We should have picked up more points in the early part of the campaign but that’s football. It’s not impossible now. If we get a favourable result tonight (against Panama) it takes us ten points and hopefully Mexico can beat Guatemala and that means it would then come down to the last game.

If we get into the play-offs, it means too that anything can happen, so we definitely have to fancy our chances.

Q. When what should be done to ensure the team gives a better attempt in these late stages, he replied:

A. I think when you are playing football at a high level, the most important thing would be to be able to pass the ball and you cannot get flustered in possession. Once you do that and maintain that composure, then the rest just happens for you.

What happens a lot in international football is you play a lot of teams who play behind the ball and if you give the ball away cheaply, then you end up putting yourself under unnecessary pressure.

The other thing is something which we won’t need if we qualify for the World Cup, which is for the players to be motivated and have the right mental attitude.

The game tonight ( vs Panama) obviously is a must win one, but Mexico is a more difficult one in terms of the quality of the opposition.

It’s a situation whereby, like all other games, we need to ensure that we don’t concede goals and of course we must convert. We need to play like the home team against Panama and take the game to them.

We have to attack and play the ball forward as much as we can and get at them from the word go. We don’t have a choice really. We are kind of depending on other teams too, but the reality is that if we win tonight’s game, it might be enough to send us through because Guatemala could also lose their next two games, or we can be hoping that Guatemala get only one point or even three, which means we just have to beat Mexico at home.

Q. Any instances or plays that you always reflect on?

A. I think, I know a lot of people say it’s not enough, but one of the major factors which has kept me going is the understanding and love for the game.

The game doesn’t owe us anything, but we might be owing it more because when having come out of a humble background, now everything you have is due to the game. You have to always play with the hunger and passion to succeed.

One of the things you draw strength from is people just being around you like friends and family people.You may not be having the best of times, but then you tend to think about the good times and you talk to your family and so on and it keeps you strong.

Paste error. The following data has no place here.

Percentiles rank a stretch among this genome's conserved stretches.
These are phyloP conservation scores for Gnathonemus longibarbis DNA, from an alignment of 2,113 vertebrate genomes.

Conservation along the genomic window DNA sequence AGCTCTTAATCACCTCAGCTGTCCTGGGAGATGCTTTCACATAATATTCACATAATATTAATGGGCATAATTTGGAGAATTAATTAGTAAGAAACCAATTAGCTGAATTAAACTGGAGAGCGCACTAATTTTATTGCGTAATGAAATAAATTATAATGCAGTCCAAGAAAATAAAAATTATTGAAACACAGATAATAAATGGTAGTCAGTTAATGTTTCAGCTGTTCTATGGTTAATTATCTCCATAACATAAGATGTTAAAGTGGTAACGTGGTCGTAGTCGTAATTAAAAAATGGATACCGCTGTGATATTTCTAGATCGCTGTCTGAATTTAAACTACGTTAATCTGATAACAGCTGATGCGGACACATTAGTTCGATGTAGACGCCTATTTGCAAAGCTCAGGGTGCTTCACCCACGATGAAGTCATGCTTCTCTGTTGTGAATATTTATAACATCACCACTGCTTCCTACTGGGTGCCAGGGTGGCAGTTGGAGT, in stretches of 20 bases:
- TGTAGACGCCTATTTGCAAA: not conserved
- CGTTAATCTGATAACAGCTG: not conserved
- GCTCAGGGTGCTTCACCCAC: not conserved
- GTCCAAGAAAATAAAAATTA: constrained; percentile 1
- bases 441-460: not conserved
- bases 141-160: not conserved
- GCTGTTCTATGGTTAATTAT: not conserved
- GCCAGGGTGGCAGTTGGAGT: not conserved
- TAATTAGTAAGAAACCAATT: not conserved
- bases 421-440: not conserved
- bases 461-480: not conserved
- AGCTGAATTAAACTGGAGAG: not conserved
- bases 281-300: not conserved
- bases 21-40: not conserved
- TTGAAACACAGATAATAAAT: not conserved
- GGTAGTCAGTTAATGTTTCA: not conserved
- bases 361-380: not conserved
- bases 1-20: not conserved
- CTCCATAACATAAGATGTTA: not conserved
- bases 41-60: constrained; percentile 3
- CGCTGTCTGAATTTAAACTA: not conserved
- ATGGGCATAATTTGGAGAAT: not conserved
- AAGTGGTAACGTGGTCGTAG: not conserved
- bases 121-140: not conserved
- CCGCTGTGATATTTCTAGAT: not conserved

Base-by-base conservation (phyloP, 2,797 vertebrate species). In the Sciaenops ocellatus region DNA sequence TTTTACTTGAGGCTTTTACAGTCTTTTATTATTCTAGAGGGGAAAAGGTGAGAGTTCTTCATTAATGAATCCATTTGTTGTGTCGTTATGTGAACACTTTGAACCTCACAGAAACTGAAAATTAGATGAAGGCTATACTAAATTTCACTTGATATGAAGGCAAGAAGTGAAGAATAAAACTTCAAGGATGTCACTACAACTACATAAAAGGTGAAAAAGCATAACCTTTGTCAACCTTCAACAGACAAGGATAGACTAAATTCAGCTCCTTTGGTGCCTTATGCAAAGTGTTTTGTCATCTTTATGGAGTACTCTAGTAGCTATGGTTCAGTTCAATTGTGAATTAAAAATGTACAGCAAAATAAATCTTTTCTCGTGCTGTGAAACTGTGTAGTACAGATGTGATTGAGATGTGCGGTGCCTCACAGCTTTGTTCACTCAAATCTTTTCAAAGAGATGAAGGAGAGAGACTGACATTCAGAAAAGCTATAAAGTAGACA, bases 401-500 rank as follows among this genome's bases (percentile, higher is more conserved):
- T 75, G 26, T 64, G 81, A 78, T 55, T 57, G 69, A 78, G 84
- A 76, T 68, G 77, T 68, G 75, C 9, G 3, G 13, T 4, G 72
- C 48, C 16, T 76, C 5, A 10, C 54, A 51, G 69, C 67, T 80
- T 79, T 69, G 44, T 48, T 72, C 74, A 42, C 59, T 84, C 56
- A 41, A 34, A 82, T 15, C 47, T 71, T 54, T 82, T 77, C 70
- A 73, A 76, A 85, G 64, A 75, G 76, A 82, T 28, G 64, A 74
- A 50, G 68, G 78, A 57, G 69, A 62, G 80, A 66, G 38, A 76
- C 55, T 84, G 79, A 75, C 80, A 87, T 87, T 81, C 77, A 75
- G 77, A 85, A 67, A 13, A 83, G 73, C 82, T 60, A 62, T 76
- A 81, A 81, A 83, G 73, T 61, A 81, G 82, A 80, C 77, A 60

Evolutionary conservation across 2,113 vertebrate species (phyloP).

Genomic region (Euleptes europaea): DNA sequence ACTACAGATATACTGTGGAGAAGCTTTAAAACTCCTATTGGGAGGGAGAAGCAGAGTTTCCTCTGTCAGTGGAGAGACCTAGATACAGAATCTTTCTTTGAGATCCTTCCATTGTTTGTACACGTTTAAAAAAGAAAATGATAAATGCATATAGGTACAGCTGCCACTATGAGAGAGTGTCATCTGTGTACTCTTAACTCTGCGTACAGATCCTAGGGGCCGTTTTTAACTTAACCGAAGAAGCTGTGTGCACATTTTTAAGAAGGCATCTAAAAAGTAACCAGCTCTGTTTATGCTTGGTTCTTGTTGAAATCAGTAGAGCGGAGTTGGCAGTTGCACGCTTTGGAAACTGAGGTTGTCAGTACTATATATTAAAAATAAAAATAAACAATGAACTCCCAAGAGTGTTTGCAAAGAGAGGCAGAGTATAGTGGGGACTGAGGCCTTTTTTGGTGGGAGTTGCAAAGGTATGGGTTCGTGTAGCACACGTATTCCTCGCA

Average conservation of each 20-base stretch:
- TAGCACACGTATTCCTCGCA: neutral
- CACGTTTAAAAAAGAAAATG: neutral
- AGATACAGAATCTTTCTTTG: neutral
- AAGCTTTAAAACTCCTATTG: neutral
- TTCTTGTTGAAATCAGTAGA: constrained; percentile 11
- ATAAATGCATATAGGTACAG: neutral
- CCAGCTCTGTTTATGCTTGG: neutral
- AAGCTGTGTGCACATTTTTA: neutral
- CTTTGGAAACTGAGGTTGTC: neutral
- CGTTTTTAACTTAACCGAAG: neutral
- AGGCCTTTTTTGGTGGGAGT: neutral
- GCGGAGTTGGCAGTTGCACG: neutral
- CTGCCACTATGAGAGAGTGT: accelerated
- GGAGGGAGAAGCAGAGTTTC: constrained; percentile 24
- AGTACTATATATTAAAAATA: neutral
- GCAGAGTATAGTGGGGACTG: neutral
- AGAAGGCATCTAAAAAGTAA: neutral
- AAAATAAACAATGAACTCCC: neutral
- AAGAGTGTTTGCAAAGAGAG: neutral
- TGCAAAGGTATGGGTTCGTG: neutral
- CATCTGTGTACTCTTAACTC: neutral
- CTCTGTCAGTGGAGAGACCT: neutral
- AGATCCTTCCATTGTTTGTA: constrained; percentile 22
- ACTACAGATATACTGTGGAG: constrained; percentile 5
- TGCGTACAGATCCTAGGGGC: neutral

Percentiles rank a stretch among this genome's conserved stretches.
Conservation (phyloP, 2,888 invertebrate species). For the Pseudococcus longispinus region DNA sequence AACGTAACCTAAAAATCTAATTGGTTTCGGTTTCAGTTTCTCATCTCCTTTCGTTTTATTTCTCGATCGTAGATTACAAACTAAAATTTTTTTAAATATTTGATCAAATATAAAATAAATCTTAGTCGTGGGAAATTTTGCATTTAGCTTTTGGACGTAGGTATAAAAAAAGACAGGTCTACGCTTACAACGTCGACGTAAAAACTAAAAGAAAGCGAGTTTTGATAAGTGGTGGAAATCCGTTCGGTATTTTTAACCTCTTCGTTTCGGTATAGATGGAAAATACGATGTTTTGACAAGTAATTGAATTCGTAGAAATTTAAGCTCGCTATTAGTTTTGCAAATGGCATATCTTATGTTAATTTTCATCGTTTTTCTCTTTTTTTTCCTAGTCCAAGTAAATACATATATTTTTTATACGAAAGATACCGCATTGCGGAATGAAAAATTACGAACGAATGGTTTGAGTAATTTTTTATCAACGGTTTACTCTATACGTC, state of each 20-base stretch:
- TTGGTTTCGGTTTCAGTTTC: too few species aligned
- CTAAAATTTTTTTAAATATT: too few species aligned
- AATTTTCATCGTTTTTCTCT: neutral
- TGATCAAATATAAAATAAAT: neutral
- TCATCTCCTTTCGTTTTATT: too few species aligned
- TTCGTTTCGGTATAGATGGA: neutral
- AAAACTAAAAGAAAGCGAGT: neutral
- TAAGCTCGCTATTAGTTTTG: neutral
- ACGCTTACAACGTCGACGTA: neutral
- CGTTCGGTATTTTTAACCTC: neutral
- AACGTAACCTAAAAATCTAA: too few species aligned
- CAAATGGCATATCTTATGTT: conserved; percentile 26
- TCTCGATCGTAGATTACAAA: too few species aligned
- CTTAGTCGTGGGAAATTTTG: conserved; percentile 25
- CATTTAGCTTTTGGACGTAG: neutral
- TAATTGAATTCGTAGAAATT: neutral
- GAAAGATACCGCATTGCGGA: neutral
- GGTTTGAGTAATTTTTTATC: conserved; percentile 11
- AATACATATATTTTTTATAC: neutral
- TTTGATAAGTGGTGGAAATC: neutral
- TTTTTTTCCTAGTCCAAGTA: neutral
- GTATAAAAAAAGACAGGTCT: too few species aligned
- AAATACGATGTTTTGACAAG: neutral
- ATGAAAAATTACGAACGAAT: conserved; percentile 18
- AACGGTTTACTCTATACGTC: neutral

Q. What’s the best piece of advice you’ve received.

A. In my particular situation, the best piece of advice ever given was to keep working hard and keep your feet on the ground.

In my case it was good to me and I have always played a lot of football and fortunately I had a bit of talent to go with it.

I came from a very sporty family with uncles, brothers and cousins always involved in some way or the other.

I used to play other sports as well, but I think just having a knack for football made it for me. For some reason I always seemed to be better at football and other persons were always wanting me in their team and protecting me.

Q. What do you do to relax away from the game.

A. Normal stuff like hanging out with friends and family

Q. What’s your favourite dish?

A. The thing is because I’ve lived in so many other places I’ve had no choice but to get used to the different cultures. But there’s nothing like home food. A typical Trinidad Sunday lunch is best thing ever, like some stew chicken and beef, nice red fish and calaloo. That is the real thing self.

Q. Favourite drink?

A. Depends on what mood I’m in. If it’s alcohol, then I definitely would want some bitters in there.

Q. What’s been the high and low points in the past six months?

A. High points definitely is getting promoted to the Scottish Premier League because its kind of fulfilling ambitions, not as a player in that sense, but as a coach being involved with my team and helping out around the club and giving my input about my philosophy in the game and unlocking heads with the manager and giving solutions.

Other high points is just being in a position now to help give other kids the opportunity to do something with their lives.

There have been Portuguese players who I was influential in getting to Scotland and if the situation with Densill works well and it seems it should too, it gives me a buzz.

Q. Favourite type of music?

A. A lot of people said to be when I was younger that it would just be whatever kind of music. But the reality is that I’m a bit older now and when you are away from your homeland you tend to appreciate things more from home. So I’ll tell you that in my cd player in my car (Black X5) right now is some old- school Sparrow, like Jean and Dinah and Congo man.